The world is your oyster. But like platters of freshly shucked Kumamotos, travelling can get expensive. So here are some tips on how to vacation without destroying your wallet.
Live Like a Local
Forget about swanky suites or even mid-range hotel rooms. It’s all about that hostel life. A bunk in a dorm room in Jasper, Alta., for example, costs around $45 a night, and gives you access to a kitchen so you can cut down on restaurant meals. Home-sharing platforms like Airbnb are another option; you can find a sofa bed for next to nothing or, if you’re traveling in a big group, splitting the cost of an entire apartment can be even cheaper than a hostel bunk. Of course, crashing with friends and family is the best option—a bottle of maple syrup and postage for a thank you card are infinitely cheaper than any bunk.
Once you arrive, stocking up on groceries and public transit tickets will also help curb your expenses. In Reykjavik, for example, you can take the bus to several major trails outside the city and skip the cost of renting a car. And in Guangzhou, the third-largest city in China, bus fare is just 2 RMB, or $0.40.
Do some research to see if there are any local versions of big tourist spots. For example, visiting the Blue Lagoon just outside of Reykjavik costs roughly $100. But almost every Icelandic neighbourhood has public baths that cost about $10. Sure, the waters won’t be quite as turquoise and Instagram-ready, but you’ll still get to soak in hot tubs and experience a Nordic sauna.
Travel During the Off Season
If you’re no longer in school and can take your vacations when you please, travel during the off-season. A round-trip flight from Toronto to London in July costs around $800, but drops to $450 in rainy November. Of course, low season changes depending on location—November to February is actually high season in many parts of Southeast Asia, and you’ll save if you travel in the hot summer months. Other than cheaper flights, traveling outside peak times means accommodation will also cost less, and museums and hiking trails will be less crowded.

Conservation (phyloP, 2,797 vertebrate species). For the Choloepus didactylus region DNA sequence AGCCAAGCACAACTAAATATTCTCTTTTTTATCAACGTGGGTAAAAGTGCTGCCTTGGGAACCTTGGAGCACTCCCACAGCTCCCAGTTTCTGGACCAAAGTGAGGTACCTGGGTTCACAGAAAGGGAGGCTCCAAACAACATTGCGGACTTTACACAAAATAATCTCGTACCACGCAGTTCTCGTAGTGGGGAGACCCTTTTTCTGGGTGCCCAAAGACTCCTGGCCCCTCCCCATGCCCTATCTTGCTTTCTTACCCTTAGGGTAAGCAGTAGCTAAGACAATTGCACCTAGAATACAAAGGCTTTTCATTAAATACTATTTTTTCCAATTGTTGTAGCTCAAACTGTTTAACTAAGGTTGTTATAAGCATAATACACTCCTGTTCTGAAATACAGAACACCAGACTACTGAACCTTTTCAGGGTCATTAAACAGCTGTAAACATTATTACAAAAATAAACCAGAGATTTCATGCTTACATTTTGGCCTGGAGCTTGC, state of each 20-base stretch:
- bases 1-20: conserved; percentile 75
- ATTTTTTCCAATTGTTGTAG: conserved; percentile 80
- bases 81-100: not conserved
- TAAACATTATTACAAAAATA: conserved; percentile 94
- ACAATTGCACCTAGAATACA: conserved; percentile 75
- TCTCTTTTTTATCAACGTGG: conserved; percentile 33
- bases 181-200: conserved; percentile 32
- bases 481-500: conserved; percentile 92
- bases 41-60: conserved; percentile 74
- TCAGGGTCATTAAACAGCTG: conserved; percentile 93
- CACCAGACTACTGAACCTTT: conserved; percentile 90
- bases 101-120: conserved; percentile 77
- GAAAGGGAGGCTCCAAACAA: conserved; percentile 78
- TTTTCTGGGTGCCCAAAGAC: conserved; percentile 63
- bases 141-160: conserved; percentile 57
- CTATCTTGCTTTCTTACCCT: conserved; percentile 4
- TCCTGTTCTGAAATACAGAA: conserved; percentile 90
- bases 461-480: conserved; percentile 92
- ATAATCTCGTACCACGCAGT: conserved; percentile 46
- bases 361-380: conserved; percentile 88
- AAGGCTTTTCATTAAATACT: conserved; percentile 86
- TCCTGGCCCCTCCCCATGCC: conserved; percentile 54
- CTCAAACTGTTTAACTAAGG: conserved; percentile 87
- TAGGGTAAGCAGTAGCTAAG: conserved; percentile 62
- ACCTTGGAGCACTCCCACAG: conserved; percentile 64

Also consider traveling to off-the-beaten-path destinations. Try Croatia instead of Italy for perfect beaches; Slovenia instead of Switzerland for outdoor adventure; and Quebec City or Boston to immerse yourself in European-like charm without leaving the continent.
Use a Travel Savings Account
You want interest rates to work in your favour, so save for your trip before you leave rather than carry a balance on your credit card. Unless you’re planning a holiday a decade away, you’ll need to access your travel funds relatively soon. It makes sense to opt for conservative investments, such as a high-interest savings account. Currently, the best rates vary between 1.7% and 2.3%, which isn’t very high, but better than risking having to fast during your vacation because you played the stock market and lost.
Plus, savings accounts are highly liquid—you can withdraw your cash whenever you want. Not all conservative investments, on the other hand, offer the same degree of flexibility. There’s no guarantee an issuer will let you cash out a regular GIC before it matures. Even if it does, you may be subject to penalties. Redeemable GICs let you cash out the investments early, along with a portion of the interest. To make up for this flexibility, they typically offer lower interest rates.
Think about opening your high-interest savings account with a smaller financial institution because you’ll often get a higher rate. Or, when you pay your bills each month, transfer a set amount to your savings account. If you don’t see the funds in your daily chequing account, you won’t be as tempted to spend as much money.
What are some of your tips and tricks for travelling on a budget? Leave them in the comments below!
This post is brought to you by RateHub.ca, a website that compares mortgage rates, credit cards, deposit rates, chequing accounts, and insurance, with the goal to empower Canadians to search smarter and save money.